The Sanctity of Cool: and the threat of modern hipsterism
By J.R. Kuwanski
They are modern society’s coiffed pariahs, the poseurs you love to hate. They are vultures of culture—the personification of style’s suffocation of substance, snark’s snuff of sincerity, jaded irony’s preemptive strike on perspective. They are the vacuous trend-chasing children of privilege, the young and the soulless. They are walking, talking empty T-shirt slogans. They are the scourge of 21st-century humanity, fakers of funk in form-fitting jeans and Nike Dunks. They are hipsters.
‘Cool’ is an unusual topic. Like Magic Eye or irony, it seems to disappear when you focus on it. But cool actually has very practical origins. While it is subtle, it’s not beyond analysis. And like many social curiosities, it tends to only be discussed in a time of crisis, or when someone’s making money off of it.
To be ‘hip’ is usually synonymous with ‘cool’. They diverge when what is trendy supersedes its origins; the trend becomes a movement in its own right, now casting aside its sociological and artistic beginnings. The style is taken out of context and is appropriated.
Nonetheless, hip is usually indicative of what society, at that time, considers cool. It’s this relationship between what’s currently hip, and those practicing it, that has led to some alarming discussions. Time Out New York, hardly a fire-brand publication, printed the article ‘The Hipster Must Die’, and the more radical periodical, Adbuster, published ‘Hipster: The Dead End of Civilization’. Websites full of scathing criticism have arisen and conjured a mass following. The trend against anti-trend has been too pronounced for even broadsheets to ignore, and London’s own Guardian mainstream newspaper printed ‘Why do People Hate Hipsters?’.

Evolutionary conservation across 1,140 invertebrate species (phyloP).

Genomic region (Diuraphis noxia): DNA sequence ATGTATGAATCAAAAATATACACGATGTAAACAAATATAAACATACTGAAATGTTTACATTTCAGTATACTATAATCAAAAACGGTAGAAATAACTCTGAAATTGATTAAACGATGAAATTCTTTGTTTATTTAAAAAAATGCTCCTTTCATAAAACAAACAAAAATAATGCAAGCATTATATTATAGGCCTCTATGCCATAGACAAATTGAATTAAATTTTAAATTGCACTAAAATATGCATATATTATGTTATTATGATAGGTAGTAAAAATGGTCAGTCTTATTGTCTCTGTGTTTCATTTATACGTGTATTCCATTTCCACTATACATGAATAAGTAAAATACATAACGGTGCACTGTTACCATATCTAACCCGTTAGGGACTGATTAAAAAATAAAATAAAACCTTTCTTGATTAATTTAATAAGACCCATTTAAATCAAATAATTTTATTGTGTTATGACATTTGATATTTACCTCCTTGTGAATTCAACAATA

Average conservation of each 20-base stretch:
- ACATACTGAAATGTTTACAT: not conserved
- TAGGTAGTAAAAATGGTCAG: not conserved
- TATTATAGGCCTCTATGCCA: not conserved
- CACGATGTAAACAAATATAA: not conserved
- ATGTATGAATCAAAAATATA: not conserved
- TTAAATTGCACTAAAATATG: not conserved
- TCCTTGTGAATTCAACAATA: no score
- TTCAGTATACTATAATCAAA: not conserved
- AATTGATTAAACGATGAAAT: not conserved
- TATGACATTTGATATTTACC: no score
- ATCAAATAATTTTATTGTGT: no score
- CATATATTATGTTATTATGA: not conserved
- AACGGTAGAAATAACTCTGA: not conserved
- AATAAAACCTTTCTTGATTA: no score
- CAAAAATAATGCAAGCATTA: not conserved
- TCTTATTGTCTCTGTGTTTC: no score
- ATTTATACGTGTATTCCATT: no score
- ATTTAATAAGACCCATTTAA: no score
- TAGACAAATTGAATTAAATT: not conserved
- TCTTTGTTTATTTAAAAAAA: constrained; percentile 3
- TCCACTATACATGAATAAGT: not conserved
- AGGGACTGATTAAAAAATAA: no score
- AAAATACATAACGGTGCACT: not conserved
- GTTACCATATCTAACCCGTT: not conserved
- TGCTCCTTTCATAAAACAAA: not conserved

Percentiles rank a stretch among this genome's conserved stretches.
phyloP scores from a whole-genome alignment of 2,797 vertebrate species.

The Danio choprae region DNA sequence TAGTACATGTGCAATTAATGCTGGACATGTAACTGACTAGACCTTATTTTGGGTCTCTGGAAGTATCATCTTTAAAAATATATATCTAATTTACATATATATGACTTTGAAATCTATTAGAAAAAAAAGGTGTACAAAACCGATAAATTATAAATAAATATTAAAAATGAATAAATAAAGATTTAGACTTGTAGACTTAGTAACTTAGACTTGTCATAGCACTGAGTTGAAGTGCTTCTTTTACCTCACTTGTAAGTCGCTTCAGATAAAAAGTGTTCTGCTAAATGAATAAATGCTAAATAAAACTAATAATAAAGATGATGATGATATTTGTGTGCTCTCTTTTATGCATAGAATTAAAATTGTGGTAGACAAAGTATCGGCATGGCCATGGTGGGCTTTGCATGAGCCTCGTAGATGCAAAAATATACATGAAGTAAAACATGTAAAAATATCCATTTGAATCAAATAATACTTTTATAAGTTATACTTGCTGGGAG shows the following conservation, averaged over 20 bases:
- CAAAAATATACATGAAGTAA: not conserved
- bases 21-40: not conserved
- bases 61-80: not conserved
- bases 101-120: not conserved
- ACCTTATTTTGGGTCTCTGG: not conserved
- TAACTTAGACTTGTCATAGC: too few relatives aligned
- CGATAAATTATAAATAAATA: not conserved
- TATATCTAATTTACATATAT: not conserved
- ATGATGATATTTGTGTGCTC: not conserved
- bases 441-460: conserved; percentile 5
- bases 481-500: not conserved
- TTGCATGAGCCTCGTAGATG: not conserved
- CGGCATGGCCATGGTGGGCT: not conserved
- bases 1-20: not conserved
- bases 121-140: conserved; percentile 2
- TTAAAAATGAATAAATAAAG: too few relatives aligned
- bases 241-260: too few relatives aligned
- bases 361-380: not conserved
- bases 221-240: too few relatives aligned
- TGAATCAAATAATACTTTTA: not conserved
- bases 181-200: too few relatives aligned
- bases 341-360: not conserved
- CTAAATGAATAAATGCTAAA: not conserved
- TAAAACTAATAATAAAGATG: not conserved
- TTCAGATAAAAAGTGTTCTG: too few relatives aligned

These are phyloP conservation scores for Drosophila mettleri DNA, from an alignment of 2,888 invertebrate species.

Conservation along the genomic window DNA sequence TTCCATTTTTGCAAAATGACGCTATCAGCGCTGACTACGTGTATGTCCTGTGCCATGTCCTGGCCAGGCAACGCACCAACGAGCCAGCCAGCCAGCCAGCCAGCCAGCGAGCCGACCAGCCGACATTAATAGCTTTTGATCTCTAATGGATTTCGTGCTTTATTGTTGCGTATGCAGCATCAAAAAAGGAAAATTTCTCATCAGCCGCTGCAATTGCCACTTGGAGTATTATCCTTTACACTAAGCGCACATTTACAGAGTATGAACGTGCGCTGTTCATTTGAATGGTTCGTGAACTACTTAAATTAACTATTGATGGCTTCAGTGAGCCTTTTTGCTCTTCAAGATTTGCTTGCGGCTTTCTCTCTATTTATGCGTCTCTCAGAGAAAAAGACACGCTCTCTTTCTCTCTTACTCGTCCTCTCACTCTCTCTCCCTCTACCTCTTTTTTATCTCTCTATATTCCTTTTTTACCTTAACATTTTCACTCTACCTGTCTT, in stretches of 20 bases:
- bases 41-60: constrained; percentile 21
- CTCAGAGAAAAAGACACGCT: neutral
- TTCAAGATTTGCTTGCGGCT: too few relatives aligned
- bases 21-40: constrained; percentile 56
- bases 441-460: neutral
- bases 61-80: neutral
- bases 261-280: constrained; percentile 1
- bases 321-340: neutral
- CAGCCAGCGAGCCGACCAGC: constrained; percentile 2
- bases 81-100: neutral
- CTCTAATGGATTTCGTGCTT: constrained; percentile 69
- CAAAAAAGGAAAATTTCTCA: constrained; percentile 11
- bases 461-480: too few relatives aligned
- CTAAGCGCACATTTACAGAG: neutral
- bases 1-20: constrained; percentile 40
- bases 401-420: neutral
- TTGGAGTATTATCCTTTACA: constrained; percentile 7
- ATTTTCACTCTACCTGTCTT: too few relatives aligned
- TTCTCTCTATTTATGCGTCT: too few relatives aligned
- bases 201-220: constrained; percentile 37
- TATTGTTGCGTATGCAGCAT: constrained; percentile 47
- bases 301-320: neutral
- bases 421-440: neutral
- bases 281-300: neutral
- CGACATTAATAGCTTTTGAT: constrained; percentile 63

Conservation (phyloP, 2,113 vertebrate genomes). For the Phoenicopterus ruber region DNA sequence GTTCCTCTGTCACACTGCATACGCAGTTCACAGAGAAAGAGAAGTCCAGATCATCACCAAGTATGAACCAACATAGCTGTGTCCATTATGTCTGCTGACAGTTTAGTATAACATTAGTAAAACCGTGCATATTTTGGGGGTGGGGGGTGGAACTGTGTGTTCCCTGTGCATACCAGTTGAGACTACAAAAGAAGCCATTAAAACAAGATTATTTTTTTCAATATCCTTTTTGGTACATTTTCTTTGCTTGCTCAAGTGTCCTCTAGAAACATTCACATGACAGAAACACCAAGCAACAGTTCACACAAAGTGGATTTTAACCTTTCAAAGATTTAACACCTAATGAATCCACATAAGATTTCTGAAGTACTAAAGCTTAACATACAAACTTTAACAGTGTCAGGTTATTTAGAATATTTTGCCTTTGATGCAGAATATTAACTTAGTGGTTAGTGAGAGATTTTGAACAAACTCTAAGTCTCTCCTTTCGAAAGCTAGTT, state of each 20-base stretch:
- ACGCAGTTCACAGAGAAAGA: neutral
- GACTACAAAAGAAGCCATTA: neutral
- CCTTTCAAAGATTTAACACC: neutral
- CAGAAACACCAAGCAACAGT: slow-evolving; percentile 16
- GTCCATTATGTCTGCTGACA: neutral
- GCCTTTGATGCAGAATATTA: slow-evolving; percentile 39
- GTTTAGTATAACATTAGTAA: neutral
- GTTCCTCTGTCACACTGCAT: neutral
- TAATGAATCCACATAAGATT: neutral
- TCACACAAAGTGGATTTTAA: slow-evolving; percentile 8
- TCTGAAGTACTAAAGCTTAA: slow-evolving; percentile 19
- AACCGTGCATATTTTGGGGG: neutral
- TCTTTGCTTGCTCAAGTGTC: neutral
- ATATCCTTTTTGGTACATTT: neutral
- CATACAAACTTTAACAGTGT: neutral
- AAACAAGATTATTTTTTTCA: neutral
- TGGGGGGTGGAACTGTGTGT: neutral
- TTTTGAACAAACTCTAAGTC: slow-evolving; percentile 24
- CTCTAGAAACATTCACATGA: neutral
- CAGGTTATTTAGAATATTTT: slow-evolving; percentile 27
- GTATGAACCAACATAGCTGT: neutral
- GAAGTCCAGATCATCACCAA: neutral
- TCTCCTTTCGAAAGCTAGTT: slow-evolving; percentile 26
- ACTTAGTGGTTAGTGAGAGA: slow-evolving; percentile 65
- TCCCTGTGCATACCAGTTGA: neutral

What is it about this contemporary hipsterism, and those accused of propagating it, that has led to such derision? Is it simply the usual criticism that is leveled against alternative culture? The beatniks were derided as ‘hippies’, accused of being ideological and naive. Are the recent attacks in the same vein, now targeted at the hippies modern contemporaries? Or is it something more?
What is distinct about the modern anti-hipsterism movement is that it’s largely from the hipsters’ own peers. The beat generation, that was synonymous with the social revolution of the 60s, were rebuked by an older, more conservative, male generation, whose power and values were being threatened. But the tirade against modern hipsterism is from those in their 20s and early thirties, those that regard themselves as adept in bohemian culture and leftist politics. Adbuster magazine, a bastion of the radical Left, wrote:
We’ve reached a point in our civilization where counterculture has mutated into a self-obsessed aesthetic vacuum. So while hipsterdom is the end product of all prior countercultures, it’s been stripped of its subversion and originality.
The criticisms are wide-ranging, but themes do emerge – that contemporary hipsters have violated something that we consider quite sacred, ‘cool’. The debate inevitably leads the question ‘what is cool?’
The intuitive response is something like ‘to display a quiet confidence or grace under pressure’ or ‘to be affiliated with urban youth culture’. Though while these characteristics of calm and urbanity may be necessary for cool, a more considered investigation reveals that they are far from sufficient.